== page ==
Already facing slumping iPhone Sales, the fruity cargo cult Apple will have to explain to Wall Street how it miffed the Chinese government so much that it was banned from running its mobile entertainment empire behind the Great Firewall of China.
Apple online book and film services were switched off over the weekend, which was a bit of a downer given that Jobs’ Mob hoped to spin the service as a way of making pots of cash while people were not buying their iPhones.
Apple’s favourite newspaper the New York Times reported that a state regulator demanded Apple halt the service. The move came after Beijing introduced regulations in March imposing strict curbs on online publishing, particularly for foreign firms.
Apple said in a statement on Thursday that it hopes to make the services available to customers in China as soon as possible and the New York Times said that Jobs Mob had a lot of contacts in the Chinese government who would help out.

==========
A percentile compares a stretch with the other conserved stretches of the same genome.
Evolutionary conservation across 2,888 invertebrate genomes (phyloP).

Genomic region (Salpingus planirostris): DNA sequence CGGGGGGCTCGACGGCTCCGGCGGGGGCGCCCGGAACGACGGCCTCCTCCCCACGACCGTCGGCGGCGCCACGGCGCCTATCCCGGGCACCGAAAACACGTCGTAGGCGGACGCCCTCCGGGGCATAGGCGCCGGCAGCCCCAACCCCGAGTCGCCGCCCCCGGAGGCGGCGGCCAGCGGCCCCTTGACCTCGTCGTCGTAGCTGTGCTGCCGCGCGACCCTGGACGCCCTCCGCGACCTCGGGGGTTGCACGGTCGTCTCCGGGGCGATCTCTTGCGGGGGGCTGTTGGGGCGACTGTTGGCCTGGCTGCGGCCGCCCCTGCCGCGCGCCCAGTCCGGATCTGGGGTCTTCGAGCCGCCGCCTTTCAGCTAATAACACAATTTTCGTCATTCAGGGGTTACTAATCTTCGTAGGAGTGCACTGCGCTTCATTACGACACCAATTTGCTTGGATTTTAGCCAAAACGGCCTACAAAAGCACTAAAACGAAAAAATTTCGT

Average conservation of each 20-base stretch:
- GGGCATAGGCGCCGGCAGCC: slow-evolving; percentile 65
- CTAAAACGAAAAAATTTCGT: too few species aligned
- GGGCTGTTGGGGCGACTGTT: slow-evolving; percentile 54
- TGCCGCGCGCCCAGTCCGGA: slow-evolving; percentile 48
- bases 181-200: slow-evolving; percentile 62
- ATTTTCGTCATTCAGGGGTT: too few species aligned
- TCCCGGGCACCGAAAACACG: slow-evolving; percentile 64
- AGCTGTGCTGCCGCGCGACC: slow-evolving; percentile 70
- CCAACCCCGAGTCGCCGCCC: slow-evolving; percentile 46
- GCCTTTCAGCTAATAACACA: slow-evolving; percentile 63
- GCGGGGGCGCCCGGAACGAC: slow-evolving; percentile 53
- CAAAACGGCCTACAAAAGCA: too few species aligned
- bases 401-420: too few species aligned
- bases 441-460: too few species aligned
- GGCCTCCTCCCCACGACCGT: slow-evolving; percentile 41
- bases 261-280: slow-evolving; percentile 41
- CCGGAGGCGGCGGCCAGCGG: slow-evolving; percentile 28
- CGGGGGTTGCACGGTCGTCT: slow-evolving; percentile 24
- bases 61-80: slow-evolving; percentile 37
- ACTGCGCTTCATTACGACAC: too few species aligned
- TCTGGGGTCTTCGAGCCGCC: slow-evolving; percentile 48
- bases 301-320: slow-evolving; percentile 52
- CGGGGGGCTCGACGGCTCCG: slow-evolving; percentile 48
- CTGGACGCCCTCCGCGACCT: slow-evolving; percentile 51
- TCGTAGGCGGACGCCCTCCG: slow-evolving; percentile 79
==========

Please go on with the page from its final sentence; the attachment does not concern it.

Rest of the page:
However the Chinese government might be a little miffed with Apple. Jobs’ Mob bragged before a senate committee that it had the power to tell the Chinese government that they were not allowed to lift data from iPhones.
Frank Gillett of research firm Forrester said that this might be the beginning of more pressure on Apple by the Chinese government.
The company released its book and movie services in China only late last year, leaving Chinese consumers little time to form a habit.
Chinese consumers’ appetite for the iphones is critical to quarterly earnings. Apple is expected to post its first-ever quarterly drop in iPhone sales, to about 50 million units, reflecting a saturated global market.
Wall Street expects adjusted earnings per share to drop 14 percent to $2.00 and revenue to drop 10 percent to $52.0 billion.